Noting the relationship with DiaSorin, Eden said the company kept a close eye on the spread of COVID-19 in Italy, where cases spiked dramatically in the spring. According to the World Health Organization, there have been close to 1.9 million cases since the pandemic began in Italy, a country of 60 million, and 66,000 deaths. In Israel, out of a population of 8.9 million there have been about 360,000 cases and 3,000 deaths.
"We were monitoring everything that was happening in Italy very closely," said Eden. "We asked how we could help."
Applying its IP-10 assay to make more educated decisions regarding corticosteroids therefore became an immediate goal for the company. "IP-10 has been studied for about 20 years, and it's a protein that goes up when you have viral infections," said Eden. "Since COVID-19 broke, there seems to be a high correlation between high levels of IP-10 and severe outcome," he said.
Given the outcome of the study presented at AACC, he also noted that it is possible for more clinicians to use its test to track IP-10 levels in COVID-19 patients, especially since the marker, along with CRP and TRAIL, was cleared as part of the MeMed BV test and MeMed Key platform.
Building on these results, MeMed is now running programs for two new tests in parallel. First, the company is developing MeMed COVID-19 Severity, which measures host-immune proteins coupled with machine learning. The product's aim is to aid in the early identification of whether a COVID-19 patient is likely to have a severe outcome or not, and, in doing so, help guide whether to escalate treatment. The second program is focused on real-time monitoring of IP-10 for tracking hyperinflammation, assessing the potential of MeMed's technology to aid in personalizing treatment using corticosteroids. Both tests run within minutes on the MeMed Key platform, Eden said.
"We have provided the technology as part of an early-access program to multiple centers, and they are starting to use that to more closely study the relationship between IP-10 and severity and IP-10 and corticosteroid treatment," said Eden. "We expect that these results will be reproduced by other groups, and this might become an important tool in terms of enabling more personalized treatment with corticosteroids."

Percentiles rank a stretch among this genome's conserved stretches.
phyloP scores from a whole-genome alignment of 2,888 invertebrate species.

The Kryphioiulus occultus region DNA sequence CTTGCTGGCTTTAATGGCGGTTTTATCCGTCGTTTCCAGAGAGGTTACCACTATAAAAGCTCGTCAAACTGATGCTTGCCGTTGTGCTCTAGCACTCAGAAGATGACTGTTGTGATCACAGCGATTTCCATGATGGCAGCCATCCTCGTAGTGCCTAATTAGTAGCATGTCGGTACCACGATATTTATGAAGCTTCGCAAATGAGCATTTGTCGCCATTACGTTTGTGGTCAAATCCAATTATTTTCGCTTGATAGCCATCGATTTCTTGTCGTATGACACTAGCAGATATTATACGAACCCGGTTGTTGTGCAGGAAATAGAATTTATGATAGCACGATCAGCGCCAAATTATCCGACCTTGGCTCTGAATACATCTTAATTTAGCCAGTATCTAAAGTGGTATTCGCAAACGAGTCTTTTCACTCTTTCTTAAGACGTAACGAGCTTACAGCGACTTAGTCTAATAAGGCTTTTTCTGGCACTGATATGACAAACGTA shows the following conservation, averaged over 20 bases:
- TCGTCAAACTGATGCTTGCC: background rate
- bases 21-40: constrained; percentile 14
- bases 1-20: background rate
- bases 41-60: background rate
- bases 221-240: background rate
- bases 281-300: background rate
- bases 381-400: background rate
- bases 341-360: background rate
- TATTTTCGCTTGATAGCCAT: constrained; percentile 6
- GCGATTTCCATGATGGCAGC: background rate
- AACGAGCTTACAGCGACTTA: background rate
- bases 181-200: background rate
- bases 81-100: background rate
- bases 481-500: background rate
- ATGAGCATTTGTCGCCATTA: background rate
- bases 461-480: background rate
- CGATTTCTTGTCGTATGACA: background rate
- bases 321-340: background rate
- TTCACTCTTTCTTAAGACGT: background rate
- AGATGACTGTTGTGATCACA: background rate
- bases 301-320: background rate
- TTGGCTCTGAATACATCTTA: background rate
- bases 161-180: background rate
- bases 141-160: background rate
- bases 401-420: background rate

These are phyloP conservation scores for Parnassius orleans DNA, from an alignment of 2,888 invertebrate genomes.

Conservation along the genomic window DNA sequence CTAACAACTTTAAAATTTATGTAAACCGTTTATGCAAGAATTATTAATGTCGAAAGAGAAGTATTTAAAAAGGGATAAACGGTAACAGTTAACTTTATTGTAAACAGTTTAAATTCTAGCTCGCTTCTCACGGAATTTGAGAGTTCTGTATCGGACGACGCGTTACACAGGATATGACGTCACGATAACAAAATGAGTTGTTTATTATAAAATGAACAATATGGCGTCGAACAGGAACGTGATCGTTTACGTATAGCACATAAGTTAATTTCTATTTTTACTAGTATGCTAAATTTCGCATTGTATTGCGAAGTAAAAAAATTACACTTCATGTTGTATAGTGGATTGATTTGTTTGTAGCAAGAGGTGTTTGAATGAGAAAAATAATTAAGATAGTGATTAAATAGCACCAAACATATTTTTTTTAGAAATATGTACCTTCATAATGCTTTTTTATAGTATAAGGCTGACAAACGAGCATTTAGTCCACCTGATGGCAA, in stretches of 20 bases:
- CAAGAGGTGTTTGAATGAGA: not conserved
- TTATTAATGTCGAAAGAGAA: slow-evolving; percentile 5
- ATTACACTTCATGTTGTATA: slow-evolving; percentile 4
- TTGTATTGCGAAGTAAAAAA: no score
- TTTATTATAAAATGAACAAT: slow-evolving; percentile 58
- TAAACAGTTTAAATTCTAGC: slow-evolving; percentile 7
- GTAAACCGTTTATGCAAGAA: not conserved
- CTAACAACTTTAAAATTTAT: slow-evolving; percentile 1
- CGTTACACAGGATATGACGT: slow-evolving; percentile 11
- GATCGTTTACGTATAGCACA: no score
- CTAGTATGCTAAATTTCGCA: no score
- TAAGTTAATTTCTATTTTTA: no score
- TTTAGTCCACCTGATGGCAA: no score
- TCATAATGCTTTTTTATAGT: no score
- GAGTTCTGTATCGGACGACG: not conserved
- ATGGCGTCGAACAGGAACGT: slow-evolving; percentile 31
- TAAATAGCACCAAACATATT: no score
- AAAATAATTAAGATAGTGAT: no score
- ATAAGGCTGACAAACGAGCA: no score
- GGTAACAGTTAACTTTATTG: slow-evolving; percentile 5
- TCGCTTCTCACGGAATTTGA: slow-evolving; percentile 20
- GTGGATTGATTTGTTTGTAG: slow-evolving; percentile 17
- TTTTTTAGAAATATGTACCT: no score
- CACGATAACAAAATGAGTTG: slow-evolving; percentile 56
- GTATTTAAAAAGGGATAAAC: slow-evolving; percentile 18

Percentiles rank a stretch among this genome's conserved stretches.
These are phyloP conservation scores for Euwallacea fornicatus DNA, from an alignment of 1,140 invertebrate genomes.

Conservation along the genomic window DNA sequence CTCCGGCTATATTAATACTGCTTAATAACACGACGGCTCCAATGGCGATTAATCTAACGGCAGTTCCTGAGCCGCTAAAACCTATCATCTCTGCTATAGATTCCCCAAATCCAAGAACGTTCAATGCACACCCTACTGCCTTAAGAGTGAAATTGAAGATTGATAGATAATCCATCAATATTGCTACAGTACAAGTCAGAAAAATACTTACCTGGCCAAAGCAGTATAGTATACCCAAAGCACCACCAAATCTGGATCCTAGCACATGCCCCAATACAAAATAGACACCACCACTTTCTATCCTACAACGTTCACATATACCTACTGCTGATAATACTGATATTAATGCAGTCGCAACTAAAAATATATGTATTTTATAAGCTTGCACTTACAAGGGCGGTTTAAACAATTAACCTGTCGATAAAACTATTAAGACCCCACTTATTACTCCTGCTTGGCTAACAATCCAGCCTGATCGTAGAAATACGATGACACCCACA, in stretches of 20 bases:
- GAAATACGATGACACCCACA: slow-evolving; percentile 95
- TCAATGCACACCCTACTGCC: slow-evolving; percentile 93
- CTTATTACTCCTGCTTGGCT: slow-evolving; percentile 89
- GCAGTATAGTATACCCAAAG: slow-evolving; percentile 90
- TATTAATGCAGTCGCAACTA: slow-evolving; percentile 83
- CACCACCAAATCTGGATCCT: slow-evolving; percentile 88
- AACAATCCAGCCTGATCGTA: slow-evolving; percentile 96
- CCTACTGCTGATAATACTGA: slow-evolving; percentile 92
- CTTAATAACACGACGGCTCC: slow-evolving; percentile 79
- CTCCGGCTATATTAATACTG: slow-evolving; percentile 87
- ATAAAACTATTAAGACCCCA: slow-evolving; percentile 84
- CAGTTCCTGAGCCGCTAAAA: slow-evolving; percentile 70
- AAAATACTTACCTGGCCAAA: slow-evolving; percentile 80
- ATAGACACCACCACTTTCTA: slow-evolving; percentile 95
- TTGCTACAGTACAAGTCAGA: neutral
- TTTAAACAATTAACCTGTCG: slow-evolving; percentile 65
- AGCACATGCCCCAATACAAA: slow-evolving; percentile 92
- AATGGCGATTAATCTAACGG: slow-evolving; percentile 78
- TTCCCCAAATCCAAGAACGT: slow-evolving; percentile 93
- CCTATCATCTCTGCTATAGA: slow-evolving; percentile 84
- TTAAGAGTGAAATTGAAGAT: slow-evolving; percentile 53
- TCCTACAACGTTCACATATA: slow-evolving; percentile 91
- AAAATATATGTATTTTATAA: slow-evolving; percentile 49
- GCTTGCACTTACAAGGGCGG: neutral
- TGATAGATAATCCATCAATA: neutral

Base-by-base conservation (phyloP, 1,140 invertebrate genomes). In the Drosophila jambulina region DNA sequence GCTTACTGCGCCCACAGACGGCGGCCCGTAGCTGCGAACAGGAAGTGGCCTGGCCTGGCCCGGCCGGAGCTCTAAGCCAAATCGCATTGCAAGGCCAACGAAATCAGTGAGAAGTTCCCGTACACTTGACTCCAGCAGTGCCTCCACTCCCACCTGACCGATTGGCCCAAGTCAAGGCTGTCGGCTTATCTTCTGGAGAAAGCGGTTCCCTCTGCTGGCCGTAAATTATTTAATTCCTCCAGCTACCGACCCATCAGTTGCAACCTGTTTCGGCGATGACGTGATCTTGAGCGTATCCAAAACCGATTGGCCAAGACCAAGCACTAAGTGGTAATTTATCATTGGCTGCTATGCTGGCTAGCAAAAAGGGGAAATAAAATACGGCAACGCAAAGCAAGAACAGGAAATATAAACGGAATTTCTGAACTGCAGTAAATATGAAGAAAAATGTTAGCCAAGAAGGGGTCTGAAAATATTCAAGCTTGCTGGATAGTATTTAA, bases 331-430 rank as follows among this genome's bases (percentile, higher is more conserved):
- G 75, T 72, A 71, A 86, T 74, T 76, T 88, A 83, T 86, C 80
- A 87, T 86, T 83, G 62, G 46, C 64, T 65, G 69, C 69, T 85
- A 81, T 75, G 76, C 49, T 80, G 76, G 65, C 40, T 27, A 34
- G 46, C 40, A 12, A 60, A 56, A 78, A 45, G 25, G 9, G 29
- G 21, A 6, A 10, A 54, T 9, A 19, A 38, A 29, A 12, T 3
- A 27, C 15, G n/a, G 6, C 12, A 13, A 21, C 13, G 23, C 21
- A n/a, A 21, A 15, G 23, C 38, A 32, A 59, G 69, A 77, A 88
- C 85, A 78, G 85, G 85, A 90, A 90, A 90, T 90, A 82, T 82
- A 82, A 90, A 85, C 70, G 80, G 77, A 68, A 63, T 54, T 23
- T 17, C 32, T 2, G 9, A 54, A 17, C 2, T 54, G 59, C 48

While this work continues, MeMed is also exploring the use of TRAIL, another MeMed BV marker, for assessing the severity of disease in COVID-19 patients, Eden noted. "TRAIL goes up when you have a viral infection and goes down when you have a bacterial infection," he said. "It is extremely low when something bad is about to happen." He noted that TRAIL works quite well to determine which COVID-19 patients will develop severe disease.
"We are working to lock down the final COVID-19 signature," said Eden. He declined to provide a timeline for when a CE-IVD mark might be obtained. "The regulatory process is obviously something we don't have control over."
As with many diagnostics firms, MeMed's learning curve during the COVID-19 pandemic has been steep, Eden said. Decisions that used to take months were made during weeks. Studies that might have taken years were carried out in months. Yet that experience has left the firm well-positioned to meet future challenges, he said.
"We are creating very specific, COVID-19-tailored technologies that we can later use for the next pandemic, or the next non-pandemic situation, and can be broadly generalizable," said Eden.
Tahel Ilan-Ber, director of medical affairs at MeMed, agreed with Eden's forecast, noting the work the firm has done on IP-10 related to hyperinflammatory direction "opens up a lot of doors in clinical medicine," including in the oncology field.
"A lot of cancer patients will experience what is called a cytokine release syndrome, and IP-10 could potentially be an interesting marker to look at in those patients," said Ilan-Ber. "I think COVID-19 opened doors and gave us this wealth of data as to how IP-10 works in a very large, different, heterogenous subset of patients," she said. "There are a lot of next steps that can be explored with that data that we have collected."